"Lifecycle funds" are attracting significant investor attention and money—for good reason. These funds allow you to invest your money, even in small amounts, in a single fund with self-stabilizing features, including:
- Diversifies across several important investment categories
- Holds mutual funds with solid performance histories or individual stocks and bonds that are actively managed
- Regularly rebalances your holdings
Rebalancing involves the fund manager making small adjustments to the various investments so the fund arrives at the desired (target) percentages. For example, if the percentage of stocks should sink below the target due to a declining stock market, the manager would rebalance the overall portfolio to get back to the allocation target by buying more stocks and selling bonds or cash.
While buying stocks in a declining stock market may seem dangerous, periodic rebalancing rarely involves big investment shifts. Plus, adding to stocks after they've declined and vice versa has proved time and time again to be an excellent investment strategy.
Many mutual fund families have introduced a stable of lifecycle funds. They are becoming particularly popular among those who participate in workplace retirement plans (such as 401(k)s and 403(b)s) and tax-sheltered annuities (TSAs). Any investor can own these funds either in a retirement plan or in a brokerage account.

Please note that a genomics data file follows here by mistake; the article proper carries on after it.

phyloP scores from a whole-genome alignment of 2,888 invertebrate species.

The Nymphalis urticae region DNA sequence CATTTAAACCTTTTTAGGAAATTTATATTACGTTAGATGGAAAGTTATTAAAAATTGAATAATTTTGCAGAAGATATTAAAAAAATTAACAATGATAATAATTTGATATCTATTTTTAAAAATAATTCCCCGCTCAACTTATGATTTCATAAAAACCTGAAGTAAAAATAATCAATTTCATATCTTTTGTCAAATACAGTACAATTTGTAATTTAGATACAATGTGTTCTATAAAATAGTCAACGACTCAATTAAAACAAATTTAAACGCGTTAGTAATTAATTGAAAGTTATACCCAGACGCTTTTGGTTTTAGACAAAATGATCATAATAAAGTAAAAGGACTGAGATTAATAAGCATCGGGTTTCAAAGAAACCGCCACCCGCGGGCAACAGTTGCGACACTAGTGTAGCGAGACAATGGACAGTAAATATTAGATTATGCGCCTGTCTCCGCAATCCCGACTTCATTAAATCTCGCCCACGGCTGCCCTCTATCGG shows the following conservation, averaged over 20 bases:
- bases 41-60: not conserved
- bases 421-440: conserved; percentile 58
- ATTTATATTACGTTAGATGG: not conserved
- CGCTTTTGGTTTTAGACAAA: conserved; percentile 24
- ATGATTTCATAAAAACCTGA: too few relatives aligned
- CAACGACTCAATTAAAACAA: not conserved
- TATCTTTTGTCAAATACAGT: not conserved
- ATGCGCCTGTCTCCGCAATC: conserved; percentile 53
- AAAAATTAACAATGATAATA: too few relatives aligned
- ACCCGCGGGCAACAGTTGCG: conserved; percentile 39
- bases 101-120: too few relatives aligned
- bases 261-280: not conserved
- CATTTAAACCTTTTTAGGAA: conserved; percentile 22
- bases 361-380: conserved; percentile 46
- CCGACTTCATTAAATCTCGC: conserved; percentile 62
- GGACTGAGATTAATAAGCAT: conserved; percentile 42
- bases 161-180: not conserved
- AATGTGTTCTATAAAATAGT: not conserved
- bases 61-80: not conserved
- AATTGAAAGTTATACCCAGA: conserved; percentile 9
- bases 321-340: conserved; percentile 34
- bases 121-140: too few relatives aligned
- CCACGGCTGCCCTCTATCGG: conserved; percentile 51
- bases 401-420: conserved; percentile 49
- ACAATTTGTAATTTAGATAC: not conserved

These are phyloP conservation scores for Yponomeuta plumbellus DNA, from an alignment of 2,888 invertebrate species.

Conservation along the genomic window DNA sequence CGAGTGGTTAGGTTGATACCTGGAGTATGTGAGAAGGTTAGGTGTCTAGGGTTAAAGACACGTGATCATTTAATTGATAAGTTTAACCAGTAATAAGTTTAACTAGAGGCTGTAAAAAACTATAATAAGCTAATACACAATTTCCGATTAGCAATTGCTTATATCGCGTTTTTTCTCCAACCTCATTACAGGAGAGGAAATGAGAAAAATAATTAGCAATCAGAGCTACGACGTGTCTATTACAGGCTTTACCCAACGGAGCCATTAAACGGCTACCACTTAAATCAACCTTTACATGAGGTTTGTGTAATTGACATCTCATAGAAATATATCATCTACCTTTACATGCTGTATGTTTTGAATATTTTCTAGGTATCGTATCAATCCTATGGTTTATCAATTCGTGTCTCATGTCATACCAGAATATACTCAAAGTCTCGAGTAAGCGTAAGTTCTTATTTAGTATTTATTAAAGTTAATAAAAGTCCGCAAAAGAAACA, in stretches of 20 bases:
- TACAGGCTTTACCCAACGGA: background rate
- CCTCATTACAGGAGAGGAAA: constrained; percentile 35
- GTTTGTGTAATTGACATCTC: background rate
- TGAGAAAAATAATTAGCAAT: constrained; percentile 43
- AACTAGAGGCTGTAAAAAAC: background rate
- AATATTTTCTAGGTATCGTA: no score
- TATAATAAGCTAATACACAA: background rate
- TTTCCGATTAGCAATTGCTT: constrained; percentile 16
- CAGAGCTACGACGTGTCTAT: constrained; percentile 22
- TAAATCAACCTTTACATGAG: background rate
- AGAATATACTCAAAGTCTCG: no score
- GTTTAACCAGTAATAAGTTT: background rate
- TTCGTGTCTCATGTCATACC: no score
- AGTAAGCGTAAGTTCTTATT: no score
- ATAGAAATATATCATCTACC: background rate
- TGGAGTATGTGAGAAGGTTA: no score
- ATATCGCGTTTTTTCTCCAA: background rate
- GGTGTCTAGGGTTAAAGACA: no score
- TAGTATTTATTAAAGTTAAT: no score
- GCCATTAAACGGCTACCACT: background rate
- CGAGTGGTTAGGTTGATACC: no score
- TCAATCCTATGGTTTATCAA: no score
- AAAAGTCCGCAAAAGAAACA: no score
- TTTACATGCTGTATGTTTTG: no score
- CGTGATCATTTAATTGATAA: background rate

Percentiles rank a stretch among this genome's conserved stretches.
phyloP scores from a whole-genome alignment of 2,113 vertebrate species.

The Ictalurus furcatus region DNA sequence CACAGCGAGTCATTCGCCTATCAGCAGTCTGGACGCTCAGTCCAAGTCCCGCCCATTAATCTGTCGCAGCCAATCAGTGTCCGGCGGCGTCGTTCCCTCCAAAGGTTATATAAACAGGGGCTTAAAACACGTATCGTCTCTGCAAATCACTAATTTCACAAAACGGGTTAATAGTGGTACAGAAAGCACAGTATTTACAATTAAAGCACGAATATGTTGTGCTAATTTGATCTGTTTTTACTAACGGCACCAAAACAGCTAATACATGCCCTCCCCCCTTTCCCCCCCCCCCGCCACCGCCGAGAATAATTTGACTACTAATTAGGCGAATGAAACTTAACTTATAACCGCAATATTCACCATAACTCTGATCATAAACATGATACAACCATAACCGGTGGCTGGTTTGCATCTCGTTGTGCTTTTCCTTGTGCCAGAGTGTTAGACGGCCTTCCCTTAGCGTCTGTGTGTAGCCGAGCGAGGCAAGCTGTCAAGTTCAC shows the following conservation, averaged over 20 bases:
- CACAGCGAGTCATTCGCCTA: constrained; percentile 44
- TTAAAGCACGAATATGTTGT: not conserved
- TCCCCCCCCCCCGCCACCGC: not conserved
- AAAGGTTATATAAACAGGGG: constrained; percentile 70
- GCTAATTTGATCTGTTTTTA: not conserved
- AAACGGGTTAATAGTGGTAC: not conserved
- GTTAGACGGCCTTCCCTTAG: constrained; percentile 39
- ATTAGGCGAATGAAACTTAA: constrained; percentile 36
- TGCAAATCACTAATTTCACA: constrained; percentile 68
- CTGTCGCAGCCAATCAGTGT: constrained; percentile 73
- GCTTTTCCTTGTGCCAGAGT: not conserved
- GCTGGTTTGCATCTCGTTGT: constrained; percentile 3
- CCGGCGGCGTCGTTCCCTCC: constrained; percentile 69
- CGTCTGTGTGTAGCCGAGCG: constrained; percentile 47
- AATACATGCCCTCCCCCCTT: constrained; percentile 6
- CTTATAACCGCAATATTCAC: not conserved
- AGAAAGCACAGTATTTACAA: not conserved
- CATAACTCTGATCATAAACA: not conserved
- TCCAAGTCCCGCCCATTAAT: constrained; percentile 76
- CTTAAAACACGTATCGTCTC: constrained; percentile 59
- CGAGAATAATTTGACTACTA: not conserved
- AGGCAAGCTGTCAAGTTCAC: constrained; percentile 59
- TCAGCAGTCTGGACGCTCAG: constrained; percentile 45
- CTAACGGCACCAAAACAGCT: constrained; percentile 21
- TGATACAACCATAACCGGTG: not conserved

The main attraction of target or lifestyle funds is the investor's ability to choose a single, all-purpose fund instead of having to pick from among a long list of investment choices. Most lifecycle funds range from pretty good to excellent, but you need to evaluate them just like any other investment.
If you don't want to be bothered with investing, they're a wonderful solution. But if you're into investing, you also might want to consider lifecycle funds. If you're frightened by today's turbulent market conditions, use lifecycle funds to invest conservatively while still maintaining a well-diversified portfolio of stocks and interest-earning securities.
There are two different kinds of lifecycle funds:
- Lifestyle funds. These are the older siblings of lifecycle funds and consist of funds that take a different and pretty consistent approach to way the money in the fund is invested. Lifestyle funds are usually offered as a series of mutual funds and are usually labeled "conservative," "income," "balanced," "growth," and "aggressive." Each individual fund is managed against a particular mix of stocks, bonds, and cash. For example, a "growth" fund would hold a much higher percentage of stocks than a "conservative" fund, which would be heavily invested in bonds. Most lifestyle funds hold individual securities.